Mishler’s model basically takes a yardstick to the limbs, branches and twigs of the tree of life, the branching diagram that illustrates the relationship of one species to another. The terminal “buds” of each twig are today’s living species, and the nearness of twigs represents how closely species are related.

The tree was initially a metaphor for the relatedness of all species. Charles Darwin referred to the tree of life in his seminal 1859 book, “On the Origin of Species.” But genetic comparisons and molecular dating have in the past several decades provided exact lengths, in years, for most of these branches, indicating how long ago a species had a common ancestor.

That wealth of phylogenetic information has not yet been fully taken into account in assessments of biodiversity, Misher said.

“If we look only at the diversity of species – the twigs on the tree of life – we aren’t taking advantage of all this branch information,” he said. “It’s like looking at the frosting instead of the whole cake.”

Conservation should focus on phylogenetic diversity, not species counts

The new method starts with the branches connecting the species in a specific area, so-called phylogenetic diversity, but then gives more weight to those branches that are endemic – that is, restricted in range. This “relative phylogenetic endemism” is a better measure of diversity and rarity, Mishler argues, and should be what scientists and policymakers look at when considering whether to conserve an area.

“This provides a powerful conservation argument as well as a method of identifying areas containing endangered lineages we need to protect,” he said. “Since we can’t save everything, we have to prioritize our conservation efforts, and this helps.”

Such an analysis can pinpoint and differentiate between areas with clusters of new, emerging species (neoendemics) and areas with clusters of unique, but disappearing, species (paleoendemics) that often occupy refuges such as high mountains.


An endemic lineage is one that is confined to a restricted geographic area, even though it may be widespread in that area. Coast redwoods are endemic to parts of coastal California, though common in areas where they occur. The redwood is also a paleoendemic, an ancient lineage that used to be widespread, but now, like a museum specimen, takes refuge in only certain areas. Serpentine soils common around the Bay Area foster the evolution of new lineages called neoendemics. “Our new method lets us spot not only concentrations of endemic lineages, but distinguish the long-lived paleoendemics and the short-lived neoendemics,” Mishler said.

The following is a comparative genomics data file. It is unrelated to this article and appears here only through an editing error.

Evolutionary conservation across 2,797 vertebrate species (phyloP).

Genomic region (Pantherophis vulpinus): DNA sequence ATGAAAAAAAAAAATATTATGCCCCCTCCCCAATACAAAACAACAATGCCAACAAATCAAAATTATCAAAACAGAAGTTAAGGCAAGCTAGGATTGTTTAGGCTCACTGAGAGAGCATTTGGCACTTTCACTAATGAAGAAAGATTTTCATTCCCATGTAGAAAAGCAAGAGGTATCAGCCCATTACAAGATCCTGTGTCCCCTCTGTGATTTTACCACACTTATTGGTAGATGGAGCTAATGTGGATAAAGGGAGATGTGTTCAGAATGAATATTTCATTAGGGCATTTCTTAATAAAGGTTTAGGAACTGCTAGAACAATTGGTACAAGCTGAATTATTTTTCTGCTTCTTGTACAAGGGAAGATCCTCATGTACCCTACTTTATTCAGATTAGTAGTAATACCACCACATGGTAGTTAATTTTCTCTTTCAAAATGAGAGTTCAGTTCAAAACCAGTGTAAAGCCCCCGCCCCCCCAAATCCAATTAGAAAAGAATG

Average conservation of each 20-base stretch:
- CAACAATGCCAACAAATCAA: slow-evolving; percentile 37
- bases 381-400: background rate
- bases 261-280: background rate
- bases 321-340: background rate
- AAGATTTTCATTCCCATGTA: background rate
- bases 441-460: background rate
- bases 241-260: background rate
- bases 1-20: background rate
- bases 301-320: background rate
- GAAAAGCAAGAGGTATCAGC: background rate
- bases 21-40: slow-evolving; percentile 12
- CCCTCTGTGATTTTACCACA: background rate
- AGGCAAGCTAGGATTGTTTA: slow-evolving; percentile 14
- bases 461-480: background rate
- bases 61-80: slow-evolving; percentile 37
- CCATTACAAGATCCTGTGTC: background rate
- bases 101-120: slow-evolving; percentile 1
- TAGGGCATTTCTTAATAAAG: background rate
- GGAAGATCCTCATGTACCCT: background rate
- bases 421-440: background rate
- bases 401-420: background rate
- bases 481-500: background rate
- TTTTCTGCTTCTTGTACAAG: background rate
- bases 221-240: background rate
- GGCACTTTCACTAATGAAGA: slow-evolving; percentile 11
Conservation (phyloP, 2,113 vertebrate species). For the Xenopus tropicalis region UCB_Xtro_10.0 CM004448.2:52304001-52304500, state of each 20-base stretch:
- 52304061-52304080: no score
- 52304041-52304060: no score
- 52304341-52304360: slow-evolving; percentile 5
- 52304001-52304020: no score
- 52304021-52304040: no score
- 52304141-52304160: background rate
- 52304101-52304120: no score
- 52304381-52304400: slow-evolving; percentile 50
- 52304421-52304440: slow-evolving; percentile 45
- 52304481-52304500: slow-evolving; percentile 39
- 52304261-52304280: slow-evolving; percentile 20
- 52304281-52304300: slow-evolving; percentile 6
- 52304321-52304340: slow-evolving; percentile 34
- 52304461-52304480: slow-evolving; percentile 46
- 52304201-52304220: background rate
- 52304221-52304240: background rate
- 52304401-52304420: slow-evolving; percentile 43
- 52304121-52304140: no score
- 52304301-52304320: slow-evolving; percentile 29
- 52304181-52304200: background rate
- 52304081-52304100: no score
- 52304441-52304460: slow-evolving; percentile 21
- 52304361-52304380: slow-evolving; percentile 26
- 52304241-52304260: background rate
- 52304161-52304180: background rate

The new paper takes as an example a small subset of Australia’s flora, its acacia trees. Mishler and coauthors show how one can lay a grid across the entire continent and count not only the species (twigs) in each area, but also the phylogenetic distance between species (the branch length between twigs), measuring down the branch to the nearest junction, then back up to the other twig. Diversity weighted by a branch’s endemism yields a unique map of areas of endemism.

The scientists’ analysis identified three areas – the rainforests of southwest Western Australia, the Gascoyne region and Tasmania – where conservation efforts might preserve rare endemic species.

According to Mishler, the model could someday establish definitively which regions of the world, such as California or Australia, are the most diverse.

Mishler’s colleagues are Nunzio Knerr, Carlos E. González-Orozco, Andrew H. Thornhill and Joseph T. Miller of the Centre for Australian National Biodiversity Research in Canberra and Shawn W. Laffan of the Centre for Ecosystem Science at the University of New South Wales in Sydney.

Mishler’s work was supported by a Distinguished Visiting Scientist Award from the Commonwealth Scientific and Industrial Research Organisation (CSIRO), Australia’s national science agency.